Minnesota State Fair: Public transportation, parking plan sought by lawmakers

Did you have trouble getting to the Minnesota State Fair last summer? What about finding a parking spot?

After hearing headaches mount from Minnesotans trying to get through the doors of the Great Minnesota Get-Together, lawmakers this legislative session are considering the potential of creating a plan to ease congestion for the event that draws more than a million people each summer.

Authored by Rep. Rick Hansen (DFL-South St. Paul), the proposal is a direct response to complaints surrounding "gridlock traffic" at the State Fair the last two years.

"Last year was an especially challenging fair if anyone tried to get there during peak times – it was a snarl of transportation challenges," said Rep. Hansen before the House Agriculture Finance and Policy Committee. "At that time, a number of us heard from our constituents that something needed to be done."

The bill would send a so far unspecified amount of money to the Metropolitan Council to develop and implement a "multimodal transportation plan" for the 2024 Minnesota State Fair.

The plan would seek to address a list of concerns, including reducing motor vehicle congestion and parking, improving attendees’ transportation experience, expanding bicycle access and storage, improving support for ride-hailing and transportation network companies, and increasing park-and-ride, express bus, and other transit services by at least 100% compared to 2023 Minnesota State Fair levels.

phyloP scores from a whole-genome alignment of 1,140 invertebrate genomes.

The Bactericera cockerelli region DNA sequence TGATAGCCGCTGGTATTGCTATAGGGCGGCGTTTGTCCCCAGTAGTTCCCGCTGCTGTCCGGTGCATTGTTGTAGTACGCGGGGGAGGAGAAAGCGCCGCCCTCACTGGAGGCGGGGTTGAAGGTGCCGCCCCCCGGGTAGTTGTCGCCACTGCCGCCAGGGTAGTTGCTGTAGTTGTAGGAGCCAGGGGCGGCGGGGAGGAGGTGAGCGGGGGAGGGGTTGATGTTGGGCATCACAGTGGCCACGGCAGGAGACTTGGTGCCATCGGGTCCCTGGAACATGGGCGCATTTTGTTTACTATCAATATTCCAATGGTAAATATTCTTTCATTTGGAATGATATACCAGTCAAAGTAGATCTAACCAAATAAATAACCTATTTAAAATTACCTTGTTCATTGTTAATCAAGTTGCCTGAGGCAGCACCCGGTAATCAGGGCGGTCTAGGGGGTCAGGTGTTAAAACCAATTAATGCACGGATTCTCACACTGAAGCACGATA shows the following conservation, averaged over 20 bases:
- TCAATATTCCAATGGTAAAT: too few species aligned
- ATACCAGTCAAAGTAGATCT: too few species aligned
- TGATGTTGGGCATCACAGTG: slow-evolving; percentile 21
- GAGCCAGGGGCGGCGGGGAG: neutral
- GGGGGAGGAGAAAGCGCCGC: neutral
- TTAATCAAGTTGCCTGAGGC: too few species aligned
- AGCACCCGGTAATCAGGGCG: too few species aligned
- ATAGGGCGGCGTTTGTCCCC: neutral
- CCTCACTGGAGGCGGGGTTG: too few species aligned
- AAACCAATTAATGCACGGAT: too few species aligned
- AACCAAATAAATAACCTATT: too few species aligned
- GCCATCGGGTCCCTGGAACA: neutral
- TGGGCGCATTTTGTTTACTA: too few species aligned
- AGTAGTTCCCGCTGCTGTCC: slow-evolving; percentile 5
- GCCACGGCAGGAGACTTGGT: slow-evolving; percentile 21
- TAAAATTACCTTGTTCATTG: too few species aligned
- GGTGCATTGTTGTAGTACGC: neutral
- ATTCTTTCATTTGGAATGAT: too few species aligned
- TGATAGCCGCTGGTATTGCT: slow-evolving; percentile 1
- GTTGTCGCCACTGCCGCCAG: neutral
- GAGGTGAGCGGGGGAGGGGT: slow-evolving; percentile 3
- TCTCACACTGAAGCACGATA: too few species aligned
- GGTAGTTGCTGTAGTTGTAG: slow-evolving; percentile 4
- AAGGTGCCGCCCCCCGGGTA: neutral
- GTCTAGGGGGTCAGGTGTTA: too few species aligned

The State Agricultural Society – the governing organization for the State Fair – would be primarily responsible for producing the plan, and the Metropolitan Council could award one or more grants to support its implementation. Any funds provided would be available until Dec. 31, 2024.

According to Rep. Hansen, the inspiration behind the bill came from attending the State Fair last year.

"We came to the realization that we need to have some type of long-term planning, both in response to the fair this year, but also in the long run," Rep. Hansen told committee members. "Everybody loves the fair, but they don’t like getting stuck in traffic."

Testifying in favor of the proposal, Minnesota State Fair CEO Renee Alexander said, "Our goal is always to provide the best experience we can, and that starts when you head out the door to get there."

Alexander said its staff is currently working year-round to source new parking lots for patrons, but as the State Fair’s popularity increases, so does the need for even more options.

Currently, 30 park-and-ride lots offer more than 14,000 spots. Onsite parking includes 5,000 spaces.

But the State Fair averages more than 200,000 people daily – or "3.5 Vikings games" – worth of people, according to Alexander.

"It’s an ongoing process for us to build-out the park-and-ride system," Alexander told the committee. "Our goal is to move people as efficiently and as safely as possible."

In 2021, the State Fair offered nine express bus parking lots, but due to Metro Transit driver shortages, that number has since decreased to four in 2024. Last year, Alexander said 736 people took an express bus option to the State Fair.

"I think we’re doing an incredible job of moving people, but we do advise you to have a plan A, B and C because it can be a challenge," Alexander said.

Both ride-hailing locations and bike storages will also continue to be an area of focus, Alexander said.

Rep. Nathan Nelson (R-Hinckley) suggested the State Fair consider finding a park-and-ride lot option near a light rail stop, creating a larger artery for people to get to the event.

Approved by the House Agriculture Finance and Policy Committee, its first stop this legislative session, the bill now heads to the Transportation Finance and Policy Committee. A Senate companion awaits a hearing in the Senate Agriculture, Broadband, and Rural Development Committee.

Any proposal would need to pass both chambers before ultimately heading to Minnesota Governor Tim Walz for approval.

If approved, the plan implementation would become effective the day following final enactment.